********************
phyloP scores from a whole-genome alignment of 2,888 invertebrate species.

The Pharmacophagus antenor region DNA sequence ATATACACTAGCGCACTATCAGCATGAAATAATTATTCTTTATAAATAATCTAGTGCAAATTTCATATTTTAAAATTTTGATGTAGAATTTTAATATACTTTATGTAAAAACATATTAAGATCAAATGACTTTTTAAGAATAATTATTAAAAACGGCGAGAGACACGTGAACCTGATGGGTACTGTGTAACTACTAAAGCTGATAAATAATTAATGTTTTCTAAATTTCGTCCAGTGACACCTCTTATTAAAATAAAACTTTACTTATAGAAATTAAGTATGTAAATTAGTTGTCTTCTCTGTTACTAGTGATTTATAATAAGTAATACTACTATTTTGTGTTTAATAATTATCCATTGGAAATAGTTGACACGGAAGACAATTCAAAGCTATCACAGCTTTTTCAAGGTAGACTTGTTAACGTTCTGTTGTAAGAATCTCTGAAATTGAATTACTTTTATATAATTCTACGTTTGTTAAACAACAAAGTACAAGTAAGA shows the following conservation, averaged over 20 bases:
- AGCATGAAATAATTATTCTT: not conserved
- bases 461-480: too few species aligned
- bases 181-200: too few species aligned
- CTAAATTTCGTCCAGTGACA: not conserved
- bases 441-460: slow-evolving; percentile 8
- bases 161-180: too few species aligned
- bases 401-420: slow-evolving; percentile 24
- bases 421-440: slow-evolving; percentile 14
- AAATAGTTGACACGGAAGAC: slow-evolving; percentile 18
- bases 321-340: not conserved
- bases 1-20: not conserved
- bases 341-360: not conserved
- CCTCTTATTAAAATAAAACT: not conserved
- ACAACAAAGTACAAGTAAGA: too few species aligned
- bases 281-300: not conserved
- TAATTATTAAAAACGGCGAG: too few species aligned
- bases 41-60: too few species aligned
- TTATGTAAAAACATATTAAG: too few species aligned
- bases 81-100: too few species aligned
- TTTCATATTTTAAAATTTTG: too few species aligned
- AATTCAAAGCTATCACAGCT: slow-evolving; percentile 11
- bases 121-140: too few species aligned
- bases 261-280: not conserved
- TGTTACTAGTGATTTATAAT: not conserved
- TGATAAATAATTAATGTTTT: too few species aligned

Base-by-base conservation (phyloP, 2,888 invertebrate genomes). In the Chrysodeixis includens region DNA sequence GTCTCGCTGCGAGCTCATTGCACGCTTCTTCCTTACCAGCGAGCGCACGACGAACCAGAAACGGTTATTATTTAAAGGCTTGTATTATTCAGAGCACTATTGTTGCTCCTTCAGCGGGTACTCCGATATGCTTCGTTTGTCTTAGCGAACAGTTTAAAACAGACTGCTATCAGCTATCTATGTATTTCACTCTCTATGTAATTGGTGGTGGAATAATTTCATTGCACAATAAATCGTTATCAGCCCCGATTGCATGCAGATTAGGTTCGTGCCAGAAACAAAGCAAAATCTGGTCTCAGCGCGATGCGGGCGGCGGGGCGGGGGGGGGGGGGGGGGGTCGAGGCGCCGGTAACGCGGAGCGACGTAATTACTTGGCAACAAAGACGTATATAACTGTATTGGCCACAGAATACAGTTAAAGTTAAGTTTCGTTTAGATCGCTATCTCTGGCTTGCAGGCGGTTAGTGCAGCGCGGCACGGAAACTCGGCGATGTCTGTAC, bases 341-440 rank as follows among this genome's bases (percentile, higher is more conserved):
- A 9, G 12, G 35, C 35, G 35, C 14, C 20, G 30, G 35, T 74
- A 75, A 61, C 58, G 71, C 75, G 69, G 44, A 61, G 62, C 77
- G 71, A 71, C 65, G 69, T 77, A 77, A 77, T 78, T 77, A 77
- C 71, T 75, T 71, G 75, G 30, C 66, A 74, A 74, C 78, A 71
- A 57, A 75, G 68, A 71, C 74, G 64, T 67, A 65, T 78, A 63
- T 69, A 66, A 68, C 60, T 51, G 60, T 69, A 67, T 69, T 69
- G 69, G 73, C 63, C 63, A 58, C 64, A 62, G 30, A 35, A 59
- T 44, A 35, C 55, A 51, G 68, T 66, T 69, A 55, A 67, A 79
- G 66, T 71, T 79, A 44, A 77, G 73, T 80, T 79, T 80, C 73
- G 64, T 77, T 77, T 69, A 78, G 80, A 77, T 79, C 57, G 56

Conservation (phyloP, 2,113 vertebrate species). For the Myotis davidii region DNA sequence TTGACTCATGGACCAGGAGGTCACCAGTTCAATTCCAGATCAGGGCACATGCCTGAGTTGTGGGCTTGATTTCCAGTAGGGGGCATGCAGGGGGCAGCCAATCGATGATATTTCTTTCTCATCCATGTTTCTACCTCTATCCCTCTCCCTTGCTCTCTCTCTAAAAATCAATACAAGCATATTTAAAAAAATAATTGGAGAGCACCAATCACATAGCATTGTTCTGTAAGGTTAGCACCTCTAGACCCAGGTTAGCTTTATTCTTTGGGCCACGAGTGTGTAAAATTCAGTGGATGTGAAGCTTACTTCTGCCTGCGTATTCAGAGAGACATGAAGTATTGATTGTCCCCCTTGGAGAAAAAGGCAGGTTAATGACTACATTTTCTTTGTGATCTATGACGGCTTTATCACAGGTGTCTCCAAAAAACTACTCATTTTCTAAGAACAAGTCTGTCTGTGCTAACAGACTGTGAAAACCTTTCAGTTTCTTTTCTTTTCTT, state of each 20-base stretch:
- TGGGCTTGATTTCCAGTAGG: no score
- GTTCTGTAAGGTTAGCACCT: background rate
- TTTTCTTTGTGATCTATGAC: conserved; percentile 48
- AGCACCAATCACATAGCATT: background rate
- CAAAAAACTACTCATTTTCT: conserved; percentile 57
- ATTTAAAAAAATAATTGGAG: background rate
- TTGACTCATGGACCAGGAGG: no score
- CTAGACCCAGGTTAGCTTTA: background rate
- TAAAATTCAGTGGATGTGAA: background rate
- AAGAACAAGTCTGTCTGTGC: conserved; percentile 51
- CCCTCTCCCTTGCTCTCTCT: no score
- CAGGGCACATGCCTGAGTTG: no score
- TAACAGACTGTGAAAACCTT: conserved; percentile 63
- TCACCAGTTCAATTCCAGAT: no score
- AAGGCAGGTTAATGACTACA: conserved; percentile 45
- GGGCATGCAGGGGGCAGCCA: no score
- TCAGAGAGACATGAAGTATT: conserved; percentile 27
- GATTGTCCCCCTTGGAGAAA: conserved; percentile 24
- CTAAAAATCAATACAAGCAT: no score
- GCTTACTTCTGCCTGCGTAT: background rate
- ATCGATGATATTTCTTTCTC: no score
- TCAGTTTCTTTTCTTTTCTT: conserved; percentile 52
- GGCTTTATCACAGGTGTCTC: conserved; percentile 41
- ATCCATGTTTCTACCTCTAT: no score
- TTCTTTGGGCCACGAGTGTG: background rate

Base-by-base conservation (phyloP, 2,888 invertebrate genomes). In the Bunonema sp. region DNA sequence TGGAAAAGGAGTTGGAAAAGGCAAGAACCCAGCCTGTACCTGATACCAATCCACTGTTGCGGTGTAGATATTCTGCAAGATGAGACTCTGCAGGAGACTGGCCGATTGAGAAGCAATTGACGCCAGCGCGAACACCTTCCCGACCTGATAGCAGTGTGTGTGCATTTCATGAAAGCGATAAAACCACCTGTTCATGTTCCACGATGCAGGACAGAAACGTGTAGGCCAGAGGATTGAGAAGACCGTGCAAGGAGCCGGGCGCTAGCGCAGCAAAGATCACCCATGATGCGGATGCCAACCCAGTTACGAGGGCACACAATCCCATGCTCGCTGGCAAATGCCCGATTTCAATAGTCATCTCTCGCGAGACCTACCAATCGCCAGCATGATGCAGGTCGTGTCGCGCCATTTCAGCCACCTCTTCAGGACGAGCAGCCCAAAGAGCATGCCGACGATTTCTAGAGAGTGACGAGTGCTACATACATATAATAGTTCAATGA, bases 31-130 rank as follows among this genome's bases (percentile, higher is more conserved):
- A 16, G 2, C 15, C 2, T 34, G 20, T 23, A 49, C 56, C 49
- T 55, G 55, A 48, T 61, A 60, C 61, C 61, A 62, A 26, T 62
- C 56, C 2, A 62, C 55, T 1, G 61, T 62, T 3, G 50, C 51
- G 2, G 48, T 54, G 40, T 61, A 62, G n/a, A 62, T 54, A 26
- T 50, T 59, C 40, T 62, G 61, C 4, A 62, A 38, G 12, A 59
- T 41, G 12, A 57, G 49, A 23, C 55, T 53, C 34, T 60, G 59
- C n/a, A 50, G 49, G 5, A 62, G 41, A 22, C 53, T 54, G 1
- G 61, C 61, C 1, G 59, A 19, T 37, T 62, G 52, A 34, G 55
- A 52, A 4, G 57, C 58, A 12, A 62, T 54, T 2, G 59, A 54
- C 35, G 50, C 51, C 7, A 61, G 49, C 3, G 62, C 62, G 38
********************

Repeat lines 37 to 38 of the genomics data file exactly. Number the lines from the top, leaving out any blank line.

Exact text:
- G 66, T 71, T 79, A 44, A 77, G 73, T 80, T 79, T 80, C 73
- G 64, T 77, T 77, T 69, A 78, G 80, A 77, T 79, C 57, G 56